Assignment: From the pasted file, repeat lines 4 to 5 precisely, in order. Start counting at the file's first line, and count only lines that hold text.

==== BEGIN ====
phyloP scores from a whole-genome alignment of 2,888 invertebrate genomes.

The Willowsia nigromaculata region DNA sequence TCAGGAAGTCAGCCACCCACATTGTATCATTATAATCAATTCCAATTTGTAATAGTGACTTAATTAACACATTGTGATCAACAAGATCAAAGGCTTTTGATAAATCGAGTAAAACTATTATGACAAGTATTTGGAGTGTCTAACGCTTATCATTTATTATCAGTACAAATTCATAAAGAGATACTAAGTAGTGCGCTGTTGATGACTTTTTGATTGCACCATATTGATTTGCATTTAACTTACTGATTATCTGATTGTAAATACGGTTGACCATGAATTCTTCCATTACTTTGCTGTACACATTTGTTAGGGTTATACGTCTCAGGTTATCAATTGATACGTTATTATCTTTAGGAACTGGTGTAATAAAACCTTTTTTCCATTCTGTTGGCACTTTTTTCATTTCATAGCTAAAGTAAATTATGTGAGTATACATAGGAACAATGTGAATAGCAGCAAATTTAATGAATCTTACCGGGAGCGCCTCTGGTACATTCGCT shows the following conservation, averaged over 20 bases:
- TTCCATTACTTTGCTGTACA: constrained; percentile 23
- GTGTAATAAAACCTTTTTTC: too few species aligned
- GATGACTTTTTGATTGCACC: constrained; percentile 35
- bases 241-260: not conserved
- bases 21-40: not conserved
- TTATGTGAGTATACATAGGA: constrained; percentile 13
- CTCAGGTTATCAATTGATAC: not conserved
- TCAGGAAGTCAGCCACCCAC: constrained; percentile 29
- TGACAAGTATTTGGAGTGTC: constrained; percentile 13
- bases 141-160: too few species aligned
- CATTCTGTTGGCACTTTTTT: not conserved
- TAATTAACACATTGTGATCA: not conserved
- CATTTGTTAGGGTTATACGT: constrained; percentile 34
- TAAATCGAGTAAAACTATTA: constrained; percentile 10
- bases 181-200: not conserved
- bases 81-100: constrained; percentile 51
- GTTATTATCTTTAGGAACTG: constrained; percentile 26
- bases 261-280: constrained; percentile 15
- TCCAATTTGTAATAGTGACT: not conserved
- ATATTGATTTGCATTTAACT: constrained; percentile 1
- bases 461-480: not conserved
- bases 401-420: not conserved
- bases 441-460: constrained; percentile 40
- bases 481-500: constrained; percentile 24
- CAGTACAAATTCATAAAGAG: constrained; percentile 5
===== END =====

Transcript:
- GTGTAATAAAACCTTTTTTC: too few species aligned
- GATGACTTTTTGATTGCACC: constrained; percentile 35